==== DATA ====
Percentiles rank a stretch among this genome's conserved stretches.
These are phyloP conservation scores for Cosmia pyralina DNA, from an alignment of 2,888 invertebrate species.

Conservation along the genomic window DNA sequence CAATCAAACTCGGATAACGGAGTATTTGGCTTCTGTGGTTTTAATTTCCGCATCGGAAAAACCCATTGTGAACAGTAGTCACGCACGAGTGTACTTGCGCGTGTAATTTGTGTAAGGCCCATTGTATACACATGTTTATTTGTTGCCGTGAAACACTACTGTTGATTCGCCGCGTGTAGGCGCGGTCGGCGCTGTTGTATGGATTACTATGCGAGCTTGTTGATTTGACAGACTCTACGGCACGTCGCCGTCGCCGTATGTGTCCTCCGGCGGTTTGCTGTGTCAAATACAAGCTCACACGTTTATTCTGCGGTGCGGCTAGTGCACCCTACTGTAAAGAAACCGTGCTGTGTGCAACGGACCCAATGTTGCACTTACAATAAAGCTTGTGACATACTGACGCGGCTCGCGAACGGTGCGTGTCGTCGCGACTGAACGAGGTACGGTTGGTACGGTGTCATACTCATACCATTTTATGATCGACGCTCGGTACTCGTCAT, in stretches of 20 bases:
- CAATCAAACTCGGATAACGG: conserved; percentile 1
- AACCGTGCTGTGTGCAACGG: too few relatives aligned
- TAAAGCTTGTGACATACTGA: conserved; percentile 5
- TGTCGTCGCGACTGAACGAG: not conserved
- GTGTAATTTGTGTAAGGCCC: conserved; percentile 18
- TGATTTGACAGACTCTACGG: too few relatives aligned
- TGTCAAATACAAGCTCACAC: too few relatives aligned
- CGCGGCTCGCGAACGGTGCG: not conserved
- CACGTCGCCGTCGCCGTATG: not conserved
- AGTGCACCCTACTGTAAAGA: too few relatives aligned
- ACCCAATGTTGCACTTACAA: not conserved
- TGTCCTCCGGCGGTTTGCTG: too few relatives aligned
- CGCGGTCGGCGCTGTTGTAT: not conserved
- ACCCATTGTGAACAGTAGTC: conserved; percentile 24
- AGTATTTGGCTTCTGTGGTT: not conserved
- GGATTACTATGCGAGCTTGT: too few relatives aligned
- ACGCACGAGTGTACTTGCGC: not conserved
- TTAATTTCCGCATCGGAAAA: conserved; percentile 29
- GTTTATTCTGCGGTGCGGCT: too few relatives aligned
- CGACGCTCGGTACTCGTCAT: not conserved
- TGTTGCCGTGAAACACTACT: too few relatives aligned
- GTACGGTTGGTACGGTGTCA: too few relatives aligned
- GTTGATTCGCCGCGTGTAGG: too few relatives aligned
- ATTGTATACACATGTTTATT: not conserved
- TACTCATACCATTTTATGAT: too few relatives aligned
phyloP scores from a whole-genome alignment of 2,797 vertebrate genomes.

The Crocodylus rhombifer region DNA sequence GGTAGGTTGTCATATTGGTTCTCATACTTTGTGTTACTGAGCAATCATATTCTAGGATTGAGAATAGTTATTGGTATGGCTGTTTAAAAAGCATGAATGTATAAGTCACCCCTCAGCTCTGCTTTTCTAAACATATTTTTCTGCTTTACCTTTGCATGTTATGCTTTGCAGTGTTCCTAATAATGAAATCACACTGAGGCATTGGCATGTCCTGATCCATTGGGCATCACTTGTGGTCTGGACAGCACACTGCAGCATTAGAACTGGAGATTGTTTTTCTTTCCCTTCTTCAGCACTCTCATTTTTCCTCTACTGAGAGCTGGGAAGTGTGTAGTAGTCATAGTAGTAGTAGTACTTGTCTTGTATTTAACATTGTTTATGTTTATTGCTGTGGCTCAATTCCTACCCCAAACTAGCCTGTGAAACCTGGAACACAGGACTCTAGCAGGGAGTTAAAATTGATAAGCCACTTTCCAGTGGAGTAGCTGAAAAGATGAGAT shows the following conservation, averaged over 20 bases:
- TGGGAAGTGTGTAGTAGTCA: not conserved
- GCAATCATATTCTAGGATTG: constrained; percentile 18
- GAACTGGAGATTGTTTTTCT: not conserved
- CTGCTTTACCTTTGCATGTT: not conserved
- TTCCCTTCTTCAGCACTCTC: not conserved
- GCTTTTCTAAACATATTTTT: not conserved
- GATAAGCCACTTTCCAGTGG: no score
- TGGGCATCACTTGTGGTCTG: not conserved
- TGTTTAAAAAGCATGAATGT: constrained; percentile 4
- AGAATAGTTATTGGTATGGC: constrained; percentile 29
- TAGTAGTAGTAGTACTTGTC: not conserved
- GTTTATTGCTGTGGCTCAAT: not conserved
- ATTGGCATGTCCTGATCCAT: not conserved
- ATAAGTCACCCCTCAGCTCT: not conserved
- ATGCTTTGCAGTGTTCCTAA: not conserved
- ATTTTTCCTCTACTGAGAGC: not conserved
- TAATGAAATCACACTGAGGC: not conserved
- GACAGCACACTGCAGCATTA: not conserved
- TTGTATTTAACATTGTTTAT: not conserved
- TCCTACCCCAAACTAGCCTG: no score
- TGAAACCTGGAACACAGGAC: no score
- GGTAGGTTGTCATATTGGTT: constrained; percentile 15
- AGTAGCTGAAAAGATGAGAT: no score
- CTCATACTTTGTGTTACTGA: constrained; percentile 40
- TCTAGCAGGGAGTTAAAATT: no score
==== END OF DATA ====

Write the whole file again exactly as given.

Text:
Percentiles rank a stretch among this genome's conserved stretches.
These are phyloP conservation scores for Cosmia pyralina DNA, from an alignment of 2,888 invertebrate species.

Conservation along the genomic window DNA sequence CAATCAAACTCGGATAACGGAGTATTTGGCTTCTGTGGTTTTAATTTCCGCATCGGAAAAACCCATTGTGAACAGTAGTCACGCACGAGTGTACTTGCGCGTGTAATTTGTGTAAGGCCCATTGTATACACATGTTTATTTGTTGCCGTGAAACACTACTGTTGATTCGCCGCGTGTAGGCGCGGTCGGCGCTGTTGTATGGATTACTATGCGAGCTTGTTGATTTGACAGACTCTACGGCACGTCGCCGTCGCCGTATGTGTCCTCCGGCGGTTTGCTGTGTCAAATACAAGCTCACACGTTTATTCTGCGGTGCGGCTAGTGCACCCTACTGTAAAGAAACCGTGCTGTGTGCAACGGACCCAATGTTGCACTTACAATAAAGCTTGTGACATACTGACGCGGCTCGCGAACGGTGCGTGTCGTCGCGACTGAACGAGGTACGGTTGGTACGGTGTCATACTCATACCATTTTATGATCGACGCTCGGTACTCGTCAT, in stretches of 20 bases:
- CAATCAAACTCGGATAACGG: conserved; percentile 1
- AACCGTGCTGTGTGCAACGG: too few relatives aligned
- TAAAGCTTGTGACATACTGA: conserved; percentile 5
- TGTCGTCGCGACTGAACGAG: not conserved
- GTGTAATTTGTGTAAGGCCC: conserved; percentile 18
- TGATTTGACAGACTCTACGG: too few relatives aligned
- TGTCAAATACAAGCTCACAC: too few relatives aligned
- CGCGGCTCGCGAACGGTGCG: not conserved
- CACGTCGCCGTCGCCGTATG: not conserved
- AGTGCACCCTACTGTAAAGA: too few relatives aligned
- ACCCAATGTTGCACTTACAA: not conserved
- TGTCCTCCGGCGGTTTGCTG: too few relatives aligned
- CGCGGTCGGCGCTGTTGTAT: not conserved
- ACCCATTGTGAACAGTAGTC: conserved; percentile 24
- AGTATTTGGCTTCTGTGGTT: not conserved
- GGATTACTATGCGAGCTTGT: too few relatives aligned
- ACGCACGAGTGTACTTGCGC: not conserved
- TTAATTTCCGCATCGGAAAA: conserved; percentile 29
- GTTTATTCTGCGGTGCGGCT: too few relatives aligned
- CGACGCTCGGTACTCGTCAT: not conserved
- TGTTGCCGTGAAACACTACT: too few relatives aligned
- GTACGGTTGGTACGGTGTCA: too few relatives aligned
- GTTGATTCGCCGCGTGTAGG: too few relatives aligned
- ATTGTATACACATGTTTATT: not conserved
- TACTCATACCATTTTATGAT: too few relatives aligned
phyloP scores from a whole-genome alignment of 2,797 vertebrate genomes.

The Crocodylus rhombifer region DNA sequence GGTAGGTTGTCATATTGGTTCTCATACTTTGTGTTACTGAGCAATCATATTCTAGGATTGAGAATAGTTATTGGTATGGCTGTTTAAAAAGCATGAATGTATAAGTCACCCCTCAGCTCTGCTTTTCTAAACATATTTTTCTGCTTTACCTTTGCATGTTATGCTTTGCAGTGTTCCTAATAATGAAATCACACTGAGGCATTGGCATGTCCTGATCCATTGGGCATCACTTGTGGTCTGGACAGCACACTGCAGCATTAGAACTGGAGATTGTTTTTCTTTCCCTTCTTCAGCACTCTCATTTTTCCTCTACTGAGAGCTGGGAAGTGTGTAGTAGTCATAGTAGTAGTAGTACTTGTCTTGTATTTAACATTGTTTATGTTTATTGCTGTGGCTCAATTCCTACCCCAAACTAGCCTGTGAAACCTGGAACACAGGACTCTAGCAGGGAGTTAAAATTGATAAGCCACTTTCCAGTGGAGTAGCTGAAAAGATGAGAT shows the following conservation, averaged over 20 bases:
- TGGGAAGTGTGTAGTAGTCA: not conserved
- GCAATCATATTCTAGGATTG: constrained; percentile 18
- GAACTGGAGATTGTTTTTCT: not conserved
- CTGCTTTACCTTTGCATGTT: not conserved
- TTCCCTTCTTCAGCACTCTC: not conserved
- GCTTTTCTAAACATATTTTT: not conserved
- GATAAGCCACTTTCCAGTGG: no score
- TGGGCATCACTTGTGGTCTG: not conserved
- TGTTTAAAAAGCATGAATGT: constrained; percentile 4
- AGAATAGTTATTGGTATGGC: constrained; percentile 29
- TAGTAGTAGTAGTACTTGTC: not conserved
- GTTTATTGCTGTGGCTCAAT: not conserved
- ATTGGCATGTCCTGATCCAT: not conserved
- ATAAGTCACCCCTCAGCTCT: not conserved
- ATGCTTTGCAGTGTTCCTAA: not conserved
- ATTTTTCCTCTACTGAGAGC: not conserved
- TAATGAAATCACACTGAGGC: not conserved
- GACAGCACACTGCAGCATTA: not conserved
- TTGTATTTAACATTGTTTAT: not conserved
- TCCTACCCCAAACTAGCCTG: no score
- TGAAACCTGGAACACAGGAC: no score
- GGTAGGTTGTCATATTGGTT: constrained; percentile 15
- AGTAGCTGAAAAGATGAGAT: no score
- CTCATACTTTGTGTTACTGA: constrained; percentile 40
- TCTAGCAGGGAGTTAAAATT: no score